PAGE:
Baroreceptors (or baroceptors) are sensors located in the blood vessels of several mammals. They are a type of mechanoreceptor that detects the pressure of blood flowing through them, and can send messages to the central nervous system to increase or decrease total peripheral resistance and cardiac output. Baroreceptors act immediately as part of a negative feedback system called the baroreflex, as soon as there is a change from the usual mean arterial blood pressure, returning the pressure to a normal level. They are an example of a short-term blood pressure regulation mechanism. Baroreceptors detect the amount of stretch of the blood vessel walls, and send the signal to the nervous system in response to this stretch. The nucleus tractus solitarius in the medulla oblongata recognizes changes in the firing rate of action potentials from the baroreceptors, and influences cardiac output and systemic vascular resistance through changes in the autonomic nervous system.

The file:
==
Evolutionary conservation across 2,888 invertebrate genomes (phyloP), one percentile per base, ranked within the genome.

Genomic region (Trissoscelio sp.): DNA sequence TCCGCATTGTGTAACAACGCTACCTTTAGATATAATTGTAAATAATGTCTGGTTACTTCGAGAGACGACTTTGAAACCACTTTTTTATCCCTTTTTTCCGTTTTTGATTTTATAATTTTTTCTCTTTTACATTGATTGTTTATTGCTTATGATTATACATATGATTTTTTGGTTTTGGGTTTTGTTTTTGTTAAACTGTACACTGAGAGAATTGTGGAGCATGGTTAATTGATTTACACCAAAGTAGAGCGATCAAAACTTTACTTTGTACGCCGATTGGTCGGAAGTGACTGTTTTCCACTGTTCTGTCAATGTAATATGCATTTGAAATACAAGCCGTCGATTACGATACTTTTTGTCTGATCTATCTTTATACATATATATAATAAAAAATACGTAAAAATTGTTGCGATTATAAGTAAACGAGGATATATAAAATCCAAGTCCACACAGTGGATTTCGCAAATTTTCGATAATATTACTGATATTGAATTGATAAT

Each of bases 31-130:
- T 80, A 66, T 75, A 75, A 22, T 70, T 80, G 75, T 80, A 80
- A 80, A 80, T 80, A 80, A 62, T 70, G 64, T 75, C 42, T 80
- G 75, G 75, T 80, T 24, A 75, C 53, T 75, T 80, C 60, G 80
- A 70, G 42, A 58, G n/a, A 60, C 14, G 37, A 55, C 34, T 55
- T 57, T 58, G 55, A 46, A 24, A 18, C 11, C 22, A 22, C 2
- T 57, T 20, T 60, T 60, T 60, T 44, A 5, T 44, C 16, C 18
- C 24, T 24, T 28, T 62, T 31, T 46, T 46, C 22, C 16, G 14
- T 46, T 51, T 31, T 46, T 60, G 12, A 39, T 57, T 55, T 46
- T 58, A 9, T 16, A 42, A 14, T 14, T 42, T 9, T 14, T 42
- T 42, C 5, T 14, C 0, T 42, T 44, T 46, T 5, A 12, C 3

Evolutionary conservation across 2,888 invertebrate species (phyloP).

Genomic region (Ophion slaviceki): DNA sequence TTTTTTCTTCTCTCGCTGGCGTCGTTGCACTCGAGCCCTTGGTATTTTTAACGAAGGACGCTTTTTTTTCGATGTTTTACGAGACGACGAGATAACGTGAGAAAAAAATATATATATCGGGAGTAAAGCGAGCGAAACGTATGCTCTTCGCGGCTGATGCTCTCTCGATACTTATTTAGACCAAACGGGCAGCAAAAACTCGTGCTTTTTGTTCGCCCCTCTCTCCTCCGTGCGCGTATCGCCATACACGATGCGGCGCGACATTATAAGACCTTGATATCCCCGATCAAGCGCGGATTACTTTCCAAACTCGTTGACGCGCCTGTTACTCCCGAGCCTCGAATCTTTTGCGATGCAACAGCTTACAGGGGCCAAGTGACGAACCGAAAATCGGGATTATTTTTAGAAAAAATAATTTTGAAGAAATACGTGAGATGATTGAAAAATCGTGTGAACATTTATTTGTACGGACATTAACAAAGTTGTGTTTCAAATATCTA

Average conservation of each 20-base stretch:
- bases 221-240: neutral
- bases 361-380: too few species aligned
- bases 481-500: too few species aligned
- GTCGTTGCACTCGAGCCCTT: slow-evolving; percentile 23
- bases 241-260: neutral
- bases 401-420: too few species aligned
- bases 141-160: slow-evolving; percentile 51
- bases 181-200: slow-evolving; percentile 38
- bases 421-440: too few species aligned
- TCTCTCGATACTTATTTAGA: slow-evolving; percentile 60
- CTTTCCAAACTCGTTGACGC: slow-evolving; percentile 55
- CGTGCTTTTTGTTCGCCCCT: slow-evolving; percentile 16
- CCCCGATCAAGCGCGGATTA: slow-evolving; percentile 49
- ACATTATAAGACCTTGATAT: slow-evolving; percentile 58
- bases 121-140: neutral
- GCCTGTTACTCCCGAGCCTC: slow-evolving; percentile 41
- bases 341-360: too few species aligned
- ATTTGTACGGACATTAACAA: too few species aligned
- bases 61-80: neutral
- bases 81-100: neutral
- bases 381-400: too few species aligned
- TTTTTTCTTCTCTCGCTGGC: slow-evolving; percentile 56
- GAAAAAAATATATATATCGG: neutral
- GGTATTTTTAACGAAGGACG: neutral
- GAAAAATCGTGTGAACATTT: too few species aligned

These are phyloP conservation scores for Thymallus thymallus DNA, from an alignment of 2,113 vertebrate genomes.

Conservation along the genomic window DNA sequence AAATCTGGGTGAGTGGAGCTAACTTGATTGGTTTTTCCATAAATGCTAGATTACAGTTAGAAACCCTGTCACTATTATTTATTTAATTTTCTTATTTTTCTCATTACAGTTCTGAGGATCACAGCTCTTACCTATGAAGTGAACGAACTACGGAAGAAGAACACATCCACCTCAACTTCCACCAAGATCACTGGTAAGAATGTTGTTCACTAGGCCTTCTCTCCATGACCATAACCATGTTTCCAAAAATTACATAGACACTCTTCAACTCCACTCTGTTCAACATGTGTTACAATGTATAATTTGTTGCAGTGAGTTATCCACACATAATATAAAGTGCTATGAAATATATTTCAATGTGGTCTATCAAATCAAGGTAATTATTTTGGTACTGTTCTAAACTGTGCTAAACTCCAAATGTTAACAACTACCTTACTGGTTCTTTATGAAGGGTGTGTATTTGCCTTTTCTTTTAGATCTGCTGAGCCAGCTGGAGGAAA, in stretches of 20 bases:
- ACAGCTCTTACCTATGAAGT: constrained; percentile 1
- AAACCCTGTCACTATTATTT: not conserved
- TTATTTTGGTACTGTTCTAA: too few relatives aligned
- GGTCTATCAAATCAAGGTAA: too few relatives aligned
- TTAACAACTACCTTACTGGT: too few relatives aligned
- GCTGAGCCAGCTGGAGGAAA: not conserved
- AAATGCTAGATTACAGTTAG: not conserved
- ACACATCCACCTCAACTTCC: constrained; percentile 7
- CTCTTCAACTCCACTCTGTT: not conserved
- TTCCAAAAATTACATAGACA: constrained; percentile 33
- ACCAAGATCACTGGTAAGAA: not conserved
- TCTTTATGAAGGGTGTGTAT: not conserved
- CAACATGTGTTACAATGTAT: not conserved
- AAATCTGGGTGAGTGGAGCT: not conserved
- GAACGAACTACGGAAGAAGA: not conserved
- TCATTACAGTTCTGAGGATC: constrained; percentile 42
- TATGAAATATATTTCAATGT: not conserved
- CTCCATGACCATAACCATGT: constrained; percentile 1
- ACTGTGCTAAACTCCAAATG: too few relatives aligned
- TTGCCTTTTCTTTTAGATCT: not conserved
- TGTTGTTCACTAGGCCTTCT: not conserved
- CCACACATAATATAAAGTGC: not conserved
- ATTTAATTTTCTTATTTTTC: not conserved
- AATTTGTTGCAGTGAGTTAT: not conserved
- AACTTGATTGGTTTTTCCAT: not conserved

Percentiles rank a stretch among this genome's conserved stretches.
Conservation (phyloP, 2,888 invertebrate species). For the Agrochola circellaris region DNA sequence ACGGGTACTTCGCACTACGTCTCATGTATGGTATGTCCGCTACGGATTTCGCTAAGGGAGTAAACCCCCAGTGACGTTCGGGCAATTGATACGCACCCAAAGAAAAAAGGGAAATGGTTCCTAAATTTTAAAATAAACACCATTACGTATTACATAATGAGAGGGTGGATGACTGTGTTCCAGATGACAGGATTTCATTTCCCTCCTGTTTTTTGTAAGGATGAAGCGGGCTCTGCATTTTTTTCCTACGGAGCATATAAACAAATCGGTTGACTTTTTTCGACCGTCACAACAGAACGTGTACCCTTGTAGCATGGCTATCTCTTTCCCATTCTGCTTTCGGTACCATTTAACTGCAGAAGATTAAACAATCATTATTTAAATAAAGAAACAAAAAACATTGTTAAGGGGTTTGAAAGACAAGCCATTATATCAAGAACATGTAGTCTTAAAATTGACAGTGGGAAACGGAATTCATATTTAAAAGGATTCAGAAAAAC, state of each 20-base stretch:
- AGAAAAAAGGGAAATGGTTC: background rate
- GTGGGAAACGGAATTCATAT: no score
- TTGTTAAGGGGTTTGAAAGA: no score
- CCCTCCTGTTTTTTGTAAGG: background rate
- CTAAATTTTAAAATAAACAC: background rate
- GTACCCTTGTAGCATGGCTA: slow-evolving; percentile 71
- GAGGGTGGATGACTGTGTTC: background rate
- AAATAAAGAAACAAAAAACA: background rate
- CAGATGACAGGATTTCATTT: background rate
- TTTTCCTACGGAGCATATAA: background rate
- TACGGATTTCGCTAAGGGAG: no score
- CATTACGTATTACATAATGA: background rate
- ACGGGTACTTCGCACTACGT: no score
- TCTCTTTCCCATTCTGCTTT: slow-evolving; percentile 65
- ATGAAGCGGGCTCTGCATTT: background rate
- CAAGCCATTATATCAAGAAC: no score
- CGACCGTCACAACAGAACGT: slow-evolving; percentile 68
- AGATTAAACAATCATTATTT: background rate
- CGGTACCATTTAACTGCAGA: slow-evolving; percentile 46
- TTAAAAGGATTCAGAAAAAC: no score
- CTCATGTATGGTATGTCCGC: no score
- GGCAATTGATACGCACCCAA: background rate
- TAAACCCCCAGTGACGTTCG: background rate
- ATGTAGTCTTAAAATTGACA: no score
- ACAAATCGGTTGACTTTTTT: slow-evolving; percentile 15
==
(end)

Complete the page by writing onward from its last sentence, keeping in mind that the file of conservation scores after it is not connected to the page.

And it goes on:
Baroreceptors can be divided into two categories: high-pressure arterial baroreceptors and low-pressure baroreceptors (also known as cardiopulmonary or volume receptors).